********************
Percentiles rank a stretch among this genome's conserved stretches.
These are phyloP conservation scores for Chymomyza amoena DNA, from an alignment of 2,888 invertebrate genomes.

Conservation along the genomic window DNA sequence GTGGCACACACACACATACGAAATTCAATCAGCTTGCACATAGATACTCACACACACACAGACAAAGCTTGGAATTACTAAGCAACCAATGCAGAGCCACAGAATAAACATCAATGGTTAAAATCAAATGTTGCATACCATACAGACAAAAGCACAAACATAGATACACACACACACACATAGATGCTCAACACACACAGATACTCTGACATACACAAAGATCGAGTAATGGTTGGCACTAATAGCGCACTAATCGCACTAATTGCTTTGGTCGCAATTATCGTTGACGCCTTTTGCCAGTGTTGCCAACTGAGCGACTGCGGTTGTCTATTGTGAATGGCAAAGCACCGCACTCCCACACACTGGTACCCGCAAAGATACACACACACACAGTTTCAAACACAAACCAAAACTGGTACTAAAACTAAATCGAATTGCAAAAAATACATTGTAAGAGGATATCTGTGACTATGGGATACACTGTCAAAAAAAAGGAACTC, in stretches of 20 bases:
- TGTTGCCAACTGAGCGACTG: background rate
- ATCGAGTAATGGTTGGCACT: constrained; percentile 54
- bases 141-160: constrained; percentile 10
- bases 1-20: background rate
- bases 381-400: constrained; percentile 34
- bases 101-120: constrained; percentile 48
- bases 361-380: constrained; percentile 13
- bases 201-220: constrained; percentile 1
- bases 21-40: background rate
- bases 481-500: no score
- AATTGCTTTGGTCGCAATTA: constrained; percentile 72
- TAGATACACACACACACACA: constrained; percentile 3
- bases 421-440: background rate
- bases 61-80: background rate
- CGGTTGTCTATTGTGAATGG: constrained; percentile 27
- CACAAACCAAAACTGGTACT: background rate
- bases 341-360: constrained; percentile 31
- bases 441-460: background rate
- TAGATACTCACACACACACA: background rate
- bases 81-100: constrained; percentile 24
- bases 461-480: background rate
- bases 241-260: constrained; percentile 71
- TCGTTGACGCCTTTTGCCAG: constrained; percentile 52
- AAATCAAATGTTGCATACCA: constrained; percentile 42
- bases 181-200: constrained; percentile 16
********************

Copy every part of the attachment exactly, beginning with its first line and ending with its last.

Percentiles rank a stretch among this genome's conserved stretches.
These are phyloP conservation scores for Chymomyza amoena DNA, from an alignment of 2,888 invertebrate genomes.

Conservation along the genomic window DNA sequence GTGGCACACACACACATACGAAATTCAATCAGCTTGCACATAGATACTCACACACACACAGACAAAGCTTGGAATTACTAAGCAACCAATGCAGAGCCACAGAATAAACATCAATGGTTAAAATCAAATGTTGCATACCATACAGACAAAAGCACAAACATAGATACACACACACACACATAGATGCTCAACACACACAGATACTCTGACATACACAAAGATCGAGTAATGGTTGGCACTAATAGCGCACTAATCGCACTAATTGCTTTGGTCGCAATTATCGTTGACGCCTTTTGCCAGTGTTGCCAACTGAGCGACTGCGGTTGTCTATTGTGAATGGCAAAGCACCGCACTCCCACACACTGGTACCCGCAAAGATACACACACACACAGTTTCAAACACAAACCAAAACTGGTACTAAAACTAAATCGAATTGCAAAAAATACATTGTAAGAGGATATCTGTGACTATGGGATACACTGTCAAAAAAAAGGAACTC, in stretches of 20 bases:
- TGTTGCCAACTGAGCGACTG: background rate
- ATCGAGTAATGGTTGGCACT: constrained; percentile 54
- bases 141-160: constrained; percentile 10
- bases 1-20: background rate
- bases 381-400: constrained; percentile 34
- bases 101-120: constrained; percentile 48
- bases 361-380: constrained; percentile 13
- bases 201-220: constrained; percentile 1
- bases 21-40: background rate
- bases 481-500: no score
- AATTGCTTTGGTCGCAATTA: constrained; percentile 72
- TAGATACACACACACACACA: constrained; percentile 3
- bases 421-440: background rate
- bases 61-80: background rate
- CGGTTGTCTATTGTGAATGG: constrained; percentile 27
- CACAAACCAAAACTGGTACT: background rate
- bases 341-360: constrained; percentile 31
- bases 441-460: background rate
- TAGATACTCACACACACACA: background rate
- bases 81-100: constrained; percentile 24
- bases 461-480: background rate
- bases 241-260: constrained; percentile 71
- TCGTTGACGCCTTTTGCCAG: constrained; percentile 52
- AAATCAAATGTTGCATACCA: constrained; percentile 42
- bases 181-200: constrained; percentile 16